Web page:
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A theme park may not be the first place that one might expect to see a loyalty program (after all, how frequently does one visit the same park?) but done right, there’s solid utility in launching a tool to reward both visitors and the company.
That’s at least the thinking of Six Flags, which announced its membership rewards program last week. The program, which will only be available to current subscription members of Six Flags, gives visitors to the parks points for checking in at various rides and making purchases. In exchange, members can earn perks ranging from free cotton candy to a dinner with the park’s executives on the next visit.
Generating visitor loyalty through the occasional free churro or unique experience may not be the crux of the program, though. According to Mark Kupferman, vice president of insights and interactive marketing at Six Flags Entertainment, visitors who participate in membership rewards will provide valuable insight into how rides are visited and where and when purchases are made. For that data, Six Flags Membership Rewards will create enormous value.
Skift’s Hannah Sampson has the full details on Six Flags Membership Rewards, which launches later this month.
— Grant Martin, Business of Loyalty Editor
Skift Stories and More Expert Insight
MakeMyTrip Sees Gains From Its Loyalty Programs: MakeMyTrip, India’s largest online travel agency, narrowed its losses by using loyalty programs to encourage more repeat, high-value bookings, and by expanding into profitable intercity bus ticketing.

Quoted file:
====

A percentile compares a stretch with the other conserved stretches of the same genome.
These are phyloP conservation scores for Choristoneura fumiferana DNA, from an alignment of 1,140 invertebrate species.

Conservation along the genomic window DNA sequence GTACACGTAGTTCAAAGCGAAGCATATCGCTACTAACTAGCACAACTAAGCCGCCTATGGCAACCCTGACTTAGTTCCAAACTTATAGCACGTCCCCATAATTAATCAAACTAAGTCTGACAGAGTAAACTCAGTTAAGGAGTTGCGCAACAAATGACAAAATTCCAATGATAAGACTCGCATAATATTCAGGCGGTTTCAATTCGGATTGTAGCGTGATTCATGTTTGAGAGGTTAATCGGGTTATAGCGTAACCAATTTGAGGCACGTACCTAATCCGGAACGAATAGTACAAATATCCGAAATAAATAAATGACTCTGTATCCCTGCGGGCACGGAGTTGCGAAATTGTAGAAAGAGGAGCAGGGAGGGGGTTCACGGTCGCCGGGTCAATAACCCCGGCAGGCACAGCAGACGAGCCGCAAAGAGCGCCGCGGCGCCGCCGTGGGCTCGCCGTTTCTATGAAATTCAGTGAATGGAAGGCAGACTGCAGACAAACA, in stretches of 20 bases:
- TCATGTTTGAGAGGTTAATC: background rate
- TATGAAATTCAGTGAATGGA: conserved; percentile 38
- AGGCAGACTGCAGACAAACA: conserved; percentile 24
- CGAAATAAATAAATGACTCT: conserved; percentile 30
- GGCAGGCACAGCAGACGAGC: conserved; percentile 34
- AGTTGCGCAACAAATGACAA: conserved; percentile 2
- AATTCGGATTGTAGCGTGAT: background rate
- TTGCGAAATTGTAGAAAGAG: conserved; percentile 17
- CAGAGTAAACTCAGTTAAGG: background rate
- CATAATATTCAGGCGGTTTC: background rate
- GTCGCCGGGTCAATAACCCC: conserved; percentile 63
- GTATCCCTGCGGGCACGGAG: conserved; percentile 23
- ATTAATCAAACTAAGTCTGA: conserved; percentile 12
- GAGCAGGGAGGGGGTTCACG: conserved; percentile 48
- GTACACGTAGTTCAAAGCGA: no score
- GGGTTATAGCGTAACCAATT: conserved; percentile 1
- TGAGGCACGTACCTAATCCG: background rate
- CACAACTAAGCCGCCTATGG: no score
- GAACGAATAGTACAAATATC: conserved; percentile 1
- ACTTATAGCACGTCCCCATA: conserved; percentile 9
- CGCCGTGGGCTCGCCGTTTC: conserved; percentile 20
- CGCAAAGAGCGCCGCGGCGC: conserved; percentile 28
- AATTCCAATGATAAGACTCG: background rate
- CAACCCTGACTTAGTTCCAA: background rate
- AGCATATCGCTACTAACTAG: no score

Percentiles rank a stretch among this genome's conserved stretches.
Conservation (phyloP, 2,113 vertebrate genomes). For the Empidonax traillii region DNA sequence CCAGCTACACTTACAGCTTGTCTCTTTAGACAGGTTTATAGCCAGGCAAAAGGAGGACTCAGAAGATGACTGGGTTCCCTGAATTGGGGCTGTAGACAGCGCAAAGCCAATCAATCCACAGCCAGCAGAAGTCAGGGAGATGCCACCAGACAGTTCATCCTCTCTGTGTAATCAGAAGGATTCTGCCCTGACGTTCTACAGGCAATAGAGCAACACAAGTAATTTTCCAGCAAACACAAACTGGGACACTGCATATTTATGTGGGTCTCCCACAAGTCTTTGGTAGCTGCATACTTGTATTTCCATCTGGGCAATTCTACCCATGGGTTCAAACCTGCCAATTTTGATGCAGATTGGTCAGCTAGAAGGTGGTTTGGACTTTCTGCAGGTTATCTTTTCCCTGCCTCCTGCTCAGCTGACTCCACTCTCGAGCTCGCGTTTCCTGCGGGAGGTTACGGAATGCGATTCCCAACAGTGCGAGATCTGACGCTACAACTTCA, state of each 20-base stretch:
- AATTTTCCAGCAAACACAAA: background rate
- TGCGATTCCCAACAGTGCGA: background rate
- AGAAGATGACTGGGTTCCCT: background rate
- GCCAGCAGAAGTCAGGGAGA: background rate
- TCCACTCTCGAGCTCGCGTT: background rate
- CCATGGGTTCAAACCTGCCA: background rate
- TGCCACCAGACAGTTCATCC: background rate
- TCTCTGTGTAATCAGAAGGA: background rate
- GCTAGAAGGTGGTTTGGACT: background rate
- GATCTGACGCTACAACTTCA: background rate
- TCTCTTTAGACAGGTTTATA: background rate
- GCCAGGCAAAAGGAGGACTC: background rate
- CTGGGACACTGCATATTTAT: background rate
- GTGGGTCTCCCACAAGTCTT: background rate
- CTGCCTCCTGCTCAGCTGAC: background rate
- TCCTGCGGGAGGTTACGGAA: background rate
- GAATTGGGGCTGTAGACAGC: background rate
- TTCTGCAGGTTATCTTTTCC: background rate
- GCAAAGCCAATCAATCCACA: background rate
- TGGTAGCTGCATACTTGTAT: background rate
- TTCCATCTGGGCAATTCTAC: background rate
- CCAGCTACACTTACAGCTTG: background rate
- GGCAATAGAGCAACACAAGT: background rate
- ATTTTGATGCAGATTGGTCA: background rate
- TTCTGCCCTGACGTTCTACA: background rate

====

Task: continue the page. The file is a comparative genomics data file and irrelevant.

U.S. Airlines Report Sky-High Profit From Frequent Flyer Programs: As banks compete to offer the most generous travel-related rewards for credit card customers, airlines are generating massive revenue from loyalty programs that likely account for a major proportion of their overall profit, according to a new analyst report.
Torrid Growth Projected for Business Travel Despite Tariffs and Trade Wars: There’s a big reason the mood was so breezy at the Global Business Travel Association’s annual convention in San Diego this year. The 7,000 business travel professionals on hand were busy, trying to make the most out of an unprecedented period of growth for the sector.
Customers Cram Carry-Ons as U.S. Airlines Look the Other Way: Even though the price of jet fuel has gone up roughly 39 percent from a year ago, most airlines do not police the weight of carry-on bags.
Let’s Not Get Carried Away With New Airport Security Procedures: Passengers want to think airports are 100 percent safe, but we know that’s not true. Life is about managing risks, and that’s as true at airports as at sports stadiums or shopping malls.
Blackstone May Take a Stake in the Loyalty Program of India’s Jet Airways: Blackstone Group LP is in talks to buy a stake in the loyalty program of Jet Airways India Ltd., the troubled Indian carrier that’s exploring options to raise cash, said people with knowledge of the matter.
Warren Buffett’s Berkshire Hathaway Boosts Its Bets on Southwest and Delta: Berkshire Hathaway Inc. added to its stakes in two of Warren Buffett’s most favored industries as the billionaire investor widened bets in banking and the airline industry.
You Can Now Redeem Alaska Miles on Finnair: You can now redeem Alaska Mileage Plan miles on Finnair. Alaska hasn’t actually updated their partner award page — redemptions on Finnair still show as “not available” — but redemptions are now possible when you do award searches.
American Says It Has a Problem With Premium Revenue: During last month’s earnings call, American Airlines revealed that while costs are going up at the airline, revenue is flat.
Skift Business of Loyalty Editor Grant Martin [email@example.com] curates the Skift Business of Loyalty newsletter. Skift emails the newsletter every Monday.